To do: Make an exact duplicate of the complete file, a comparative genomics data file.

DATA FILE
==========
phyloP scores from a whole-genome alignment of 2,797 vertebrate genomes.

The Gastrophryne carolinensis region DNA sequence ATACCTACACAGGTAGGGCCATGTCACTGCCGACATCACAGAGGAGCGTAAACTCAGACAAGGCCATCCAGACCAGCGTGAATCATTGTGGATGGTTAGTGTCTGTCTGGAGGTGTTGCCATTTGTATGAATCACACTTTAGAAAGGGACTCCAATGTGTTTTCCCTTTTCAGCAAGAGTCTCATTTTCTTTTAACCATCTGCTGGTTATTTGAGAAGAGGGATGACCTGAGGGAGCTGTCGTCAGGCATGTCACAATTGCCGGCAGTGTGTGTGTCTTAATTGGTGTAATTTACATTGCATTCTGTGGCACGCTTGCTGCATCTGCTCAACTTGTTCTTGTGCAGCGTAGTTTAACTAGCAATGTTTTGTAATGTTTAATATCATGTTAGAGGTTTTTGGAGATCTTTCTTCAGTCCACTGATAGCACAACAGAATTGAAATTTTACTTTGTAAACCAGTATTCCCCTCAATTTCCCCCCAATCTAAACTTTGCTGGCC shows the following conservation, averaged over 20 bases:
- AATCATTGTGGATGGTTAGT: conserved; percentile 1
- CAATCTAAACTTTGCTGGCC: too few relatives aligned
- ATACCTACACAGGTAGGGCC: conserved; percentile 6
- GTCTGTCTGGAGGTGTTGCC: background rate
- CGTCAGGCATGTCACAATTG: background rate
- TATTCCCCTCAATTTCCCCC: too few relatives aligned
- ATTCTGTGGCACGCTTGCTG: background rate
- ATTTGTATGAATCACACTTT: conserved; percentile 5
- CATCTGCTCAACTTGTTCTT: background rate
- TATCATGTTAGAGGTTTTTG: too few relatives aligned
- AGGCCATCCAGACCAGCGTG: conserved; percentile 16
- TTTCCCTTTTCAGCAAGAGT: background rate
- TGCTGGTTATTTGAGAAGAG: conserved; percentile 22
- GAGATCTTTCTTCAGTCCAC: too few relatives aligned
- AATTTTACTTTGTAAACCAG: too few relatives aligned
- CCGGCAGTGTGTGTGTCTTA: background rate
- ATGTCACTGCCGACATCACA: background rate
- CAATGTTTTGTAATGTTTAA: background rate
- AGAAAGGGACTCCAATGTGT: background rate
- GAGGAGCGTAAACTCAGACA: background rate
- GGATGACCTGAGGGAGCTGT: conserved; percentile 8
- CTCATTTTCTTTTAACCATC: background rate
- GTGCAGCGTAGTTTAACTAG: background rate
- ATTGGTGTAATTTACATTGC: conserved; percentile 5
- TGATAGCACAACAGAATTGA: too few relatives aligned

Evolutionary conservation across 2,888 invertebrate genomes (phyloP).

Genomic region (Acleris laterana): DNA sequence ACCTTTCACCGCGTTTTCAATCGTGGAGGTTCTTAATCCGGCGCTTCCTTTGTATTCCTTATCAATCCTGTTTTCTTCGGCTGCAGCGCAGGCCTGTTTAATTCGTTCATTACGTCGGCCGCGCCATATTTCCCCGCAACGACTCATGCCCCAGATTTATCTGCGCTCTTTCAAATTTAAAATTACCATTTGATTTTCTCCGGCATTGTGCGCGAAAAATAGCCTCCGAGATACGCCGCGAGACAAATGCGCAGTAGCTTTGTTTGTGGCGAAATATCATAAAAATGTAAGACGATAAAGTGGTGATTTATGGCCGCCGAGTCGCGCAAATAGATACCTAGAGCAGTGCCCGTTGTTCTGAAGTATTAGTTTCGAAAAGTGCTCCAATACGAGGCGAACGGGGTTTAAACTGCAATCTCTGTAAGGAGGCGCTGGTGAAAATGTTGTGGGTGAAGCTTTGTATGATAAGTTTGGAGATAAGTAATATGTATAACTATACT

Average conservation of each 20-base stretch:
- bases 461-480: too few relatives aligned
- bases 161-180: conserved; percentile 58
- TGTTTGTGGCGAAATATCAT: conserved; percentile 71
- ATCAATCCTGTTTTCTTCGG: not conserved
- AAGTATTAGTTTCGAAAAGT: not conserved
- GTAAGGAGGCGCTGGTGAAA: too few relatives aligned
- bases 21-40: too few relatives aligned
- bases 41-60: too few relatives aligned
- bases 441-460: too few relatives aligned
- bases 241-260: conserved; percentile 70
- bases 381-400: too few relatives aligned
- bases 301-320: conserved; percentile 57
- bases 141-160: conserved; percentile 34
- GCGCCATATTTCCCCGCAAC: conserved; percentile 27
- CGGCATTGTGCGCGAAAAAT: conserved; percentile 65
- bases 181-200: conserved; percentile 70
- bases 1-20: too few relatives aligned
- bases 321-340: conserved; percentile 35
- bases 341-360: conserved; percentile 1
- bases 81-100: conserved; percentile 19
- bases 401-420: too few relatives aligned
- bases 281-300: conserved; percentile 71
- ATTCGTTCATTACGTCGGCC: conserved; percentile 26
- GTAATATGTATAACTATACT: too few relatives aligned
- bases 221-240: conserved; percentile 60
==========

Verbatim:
phyloP scores from a whole-genome alignment of 2,797 vertebrate genomes.

The Gastrophryne carolinensis region DNA sequence ATACCTACACAGGTAGGGCCATGTCACTGCCGACATCACAGAGGAGCGTAAACTCAGACAAGGCCATCCAGACCAGCGTGAATCATTGTGGATGGTTAGTGTCTGTCTGGAGGTGTTGCCATTTGTATGAATCACACTTTAGAAAGGGACTCCAATGTGTTTTCCCTTTTCAGCAAGAGTCTCATTTTCTTTTAACCATCTGCTGGTTATTTGAGAAGAGGGATGACCTGAGGGAGCTGTCGTCAGGCATGTCACAATTGCCGGCAGTGTGTGTGTCTTAATTGGTGTAATTTACATTGCATTCTGTGGCACGCTTGCTGCATCTGCTCAACTTGTTCTTGTGCAGCGTAGTTTAACTAGCAATGTTTTGTAATGTTTAATATCATGTTAGAGGTTTTTGGAGATCTTTCTTCAGTCCACTGATAGCACAACAGAATTGAAATTTTACTTTGTAAACCAGTATTCCCCTCAATTTCCCCCCAATCTAAACTTTGCTGGCC shows the following conservation, averaged over 20 bases:
- AATCATTGTGGATGGTTAGT: conserved; percentile 1
- CAATCTAAACTTTGCTGGCC: too few relatives aligned
- ATACCTACACAGGTAGGGCC: conserved; percentile 6
- GTCTGTCTGGAGGTGTTGCC: background rate
- CGTCAGGCATGTCACAATTG: background rate
- TATTCCCCTCAATTTCCCCC: too few relatives aligned
- ATTCTGTGGCACGCTTGCTG: background rate
- ATTTGTATGAATCACACTTT: conserved; percentile 5
- CATCTGCTCAACTTGTTCTT: background rate
- TATCATGTTAGAGGTTTTTG: too few relatives aligned
- AGGCCATCCAGACCAGCGTG: conserved; percentile 16
- TTTCCCTTTTCAGCAAGAGT: background rate
- TGCTGGTTATTTGAGAAGAG: conserved; percentile 22
- GAGATCTTTCTTCAGTCCAC: too few relatives aligned
- AATTTTACTTTGTAAACCAG: too few relatives aligned
- CCGGCAGTGTGTGTGTCTTA: background rate
- ATGTCACTGCCGACATCACA: background rate
- CAATGTTTTGTAATGTTTAA: background rate
- AGAAAGGGACTCCAATGTGT: background rate
- GAGGAGCGTAAACTCAGACA: background rate
- GGATGACCTGAGGGAGCTGT: conserved; percentile 8
- CTCATTTTCTTTTAACCATC: background rate
- GTGCAGCGTAGTTTAACTAG: background rate
- ATTGGTGTAATTTACATTGC: conserved; percentile 5
- TGATAGCACAACAGAATTGA: too few relatives aligned

Evolutionary conservation across 2,888 invertebrate genomes (phyloP).

Genomic region (Acleris laterana): DNA sequence ACCTTTCACCGCGTTTTCAATCGTGGAGGTTCTTAATCCGGCGCTTCCTTTGTATTCCTTATCAATCCTGTTTTCTTCGGCTGCAGCGCAGGCCTGTTTAATTCGTTCATTACGTCGGCCGCGCCATATTTCCCCGCAACGACTCATGCCCCAGATTTATCTGCGCTCTTTCAAATTTAAAATTACCATTTGATTTTCTCCGGCATTGTGCGCGAAAAATAGCCTCCGAGATACGCCGCGAGACAAATGCGCAGTAGCTTTGTTTGTGGCGAAATATCATAAAAATGTAAGACGATAAAGTGGTGATTTATGGCCGCCGAGTCGCGCAAATAGATACCTAGAGCAGTGCCCGTTGTTCTGAAGTATTAGTTTCGAAAAGTGCTCCAATACGAGGCGAACGGGGTTTAAACTGCAATCTCTGTAAGGAGGCGCTGGTGAAAATGTTGTGGGTGAAGCTTTGTATGATAAGTTTGGAGATAAGTAATATGTATAACTATACT

Average conservation of each 20-base stretch:
- bases 461-480: too few relatives aligned
- bases 161-180: conserved; percentile 58
- TGTTTGTGGCGAAATATCAT: conserved; percentile 71
- ATCAATCCTGTTTTCTTCGG: not conserved
- AAGTATTAGTTTCGAAAAGT: not conserved
- GTAAGGAGGCGCTGGTGAAA: too few relatives aligned
- bases 21-40: too few relatives aligned
- bases 41-60: too few relatives aligned
- bases 441-460: too few relatives aligned
- bases 241-260: conserved; percentile 70
- bases 381-400: too few relatives aligned
- bases 301-320: conserved; percentile 57
- bases 141-160: conserved; percentile 34
- GCGCCATATTTCCCCGCAAC: conserved; percentile 27
- CGGCATTGTGCGCGAAAAAT: conserved; percentile 65
- bases 181-200: conserved; percentile 70
- bases 1-20: too few relatives aligned
- bases 321-340: conserved; percentile 35
- bases 341-360: conserved; percentile 1
- bases 81-100: conserved; percentile 19
- bases 401-420: too few relatives aligned
- bases 281-300: conserved; percentile 71
- ATTCGTTCATTACGTCGGCC: conserved; percentile 26
- GTAATATGTATAACTATACT: too few relatives aligned
- bases 221-240: conserved; percentile 60